Postmodernism is an era and a broad movement that developed in the mid to late 20th century that rejects the idea of objective truth and universal social progress. Starting with the 18th century Enlightenment, and for more than a century there was widespread belief that science and knowledge would improve the world; social progress would be inevitable. Modernism in particular held these beliefs. Postmodernism challenges that notion.
Although the term was first used around 1870, its modern appearance was to express criticism of modern architecture in 1949, leading to the postmodern architecture movement (a return to surface ornament, historical reference in decorative forms, and less boxy shapes). Postmodernism is not a method, but rather a way of approaching traditional ideas and practices in non-traditional ways that deviate from pre-established modes. Postmodernism gained significant popularity in the 1950s and dominated literature and art by the 1960s.
Postmodernism postulates that many, if not all, apparent realities are only social constructs and are therefore subject to change. It claims that there is no absolute truth and that the way people perceive the world is subjective and emphasises the role of language, power relations, and motivations in the formation of ideas and beliefs. In particular it attacks the use of sharp binary classifications such as male versus female, straight versus gay, white versus black, and imperial versus colonial; it holds realities to be plural and relative, and to be dependent on who the interested parties are and the nature of these interests. Postmodernist approaches therefore often consider the ways in which social dynamics, such as power and hierarchy, affect human conceptualizations of the world to have important effects on the way knowledge is constructed and used.
According to the OED postmodernism is: ‘a style and concept in the arts characterized by distrust of theories and ideologies and by the drawing of attention to conventions.’ Merriam-Webster: ‘of, relating to, or being any of various movements in reaction to modernism that are typically characterized by a return to traditional materials and forms (as in architecture) or by ironic self-reference and absurdity (as in literature).’ However, while the term and its derivatives are freely used, with some uses apparently contradicting others, those outside the academic milieu have described it as merely a buzzword that means nothing.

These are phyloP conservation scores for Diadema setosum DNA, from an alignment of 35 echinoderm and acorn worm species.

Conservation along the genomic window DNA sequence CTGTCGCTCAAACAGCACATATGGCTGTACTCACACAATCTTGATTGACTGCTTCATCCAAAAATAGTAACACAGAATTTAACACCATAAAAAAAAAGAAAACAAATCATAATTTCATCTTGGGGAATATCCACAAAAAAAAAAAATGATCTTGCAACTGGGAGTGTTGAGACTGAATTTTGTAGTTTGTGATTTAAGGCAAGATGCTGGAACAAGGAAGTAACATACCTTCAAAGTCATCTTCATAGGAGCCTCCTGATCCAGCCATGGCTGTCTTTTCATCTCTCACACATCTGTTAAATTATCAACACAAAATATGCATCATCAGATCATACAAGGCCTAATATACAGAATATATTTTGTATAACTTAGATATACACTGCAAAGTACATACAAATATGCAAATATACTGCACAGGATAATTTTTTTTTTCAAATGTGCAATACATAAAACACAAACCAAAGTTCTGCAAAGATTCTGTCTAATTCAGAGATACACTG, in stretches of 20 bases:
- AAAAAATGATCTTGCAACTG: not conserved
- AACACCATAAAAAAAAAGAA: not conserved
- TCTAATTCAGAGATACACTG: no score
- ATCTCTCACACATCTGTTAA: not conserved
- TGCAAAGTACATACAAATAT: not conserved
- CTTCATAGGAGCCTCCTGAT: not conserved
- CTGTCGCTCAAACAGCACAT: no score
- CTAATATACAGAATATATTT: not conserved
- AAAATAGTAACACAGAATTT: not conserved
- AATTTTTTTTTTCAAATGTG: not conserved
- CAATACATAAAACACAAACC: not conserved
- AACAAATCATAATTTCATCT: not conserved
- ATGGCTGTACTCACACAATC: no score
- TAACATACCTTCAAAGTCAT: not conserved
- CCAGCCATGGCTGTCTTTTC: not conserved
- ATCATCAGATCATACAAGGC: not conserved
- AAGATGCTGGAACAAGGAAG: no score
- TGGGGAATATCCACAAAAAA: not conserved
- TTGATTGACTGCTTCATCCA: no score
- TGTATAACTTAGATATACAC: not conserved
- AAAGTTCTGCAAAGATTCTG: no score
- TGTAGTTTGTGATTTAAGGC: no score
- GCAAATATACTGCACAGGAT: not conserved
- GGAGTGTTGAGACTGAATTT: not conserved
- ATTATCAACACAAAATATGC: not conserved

British media theorist Dick Hebdige, in his text ‘Hiding in the Light,’ writes: ‘When it becomes possible for a people to describe as ‘postmodern’ the décor of a room, the design of a building, the diegesis of a film, the construction of a record, or a ‘scratch’ video, a television commercial, or an arts documentary, or the ‘intertextual’ relations between them, the layout of a page in a fashion magazine or critical journal, an anti-teleological tendency within epistemology, the attack on the ‘metaphysics of presence,’ a general attenuation of feeling, the collective chagrin and morbid projections of a post-War generation of baby boomers confronting disillusioned middle-age, the ‘predicament’ of reflexivity, a group of rhetorical tropes, a proliferation of surfaces, a new phase in commodity fetishism, a fascination for images, codes and styles, a process of cultural, political or existential fragmentation and/or crisis, the ‘de-centering’ of the subject, an ‘incredulity towards metanarratives,’ the replacement of unitary power axes by a plurality of power/discourse formations, the ‘implosion of meaning,’ the collapse of cultural hierarchies, the dread engendered by the threat of nuclear self-destruction, the decline of the university, the functioning and effects of the new miniaturized technologies, broad societal and economic shifts into a ‘media,’ ‘consumer,’ or ‘multinational’ phase, a sense (depending on who you read) of ‘placelessness’ or the abandonment of placelessness (‘critical regionalism’) or (even) a generalized substitution of spatial for temporal coordinates – when it becomes possible to describe all these things as ‘Postmodern’ (or more simply using a current abbreviation as ‘post’ or ‘very post’) then it’s clear we are in the presence of a buzzword.’
In addition to the possible terms given, American social scientist Kaya Yilmaz presents the idea that when studying this theory one must remember that there is not one definition, hence the multiple provided. There are three reasons behind the lack of concrete definition. One being that the disposition itself, is that the theory is ‘anti-essentialist and anti-foundationalist.’ The idea of postmodernism in its entirety is not to be clearly defined or predictable. The second reason is that it is a theory that is contrasting and does not have a specific way of presenting or explaining itself. Finally, the theory is not even clearly defined by its inventors and researchers. Those scholars who first founded this ideal intentionally did not give it a clear, concrete diagnosis.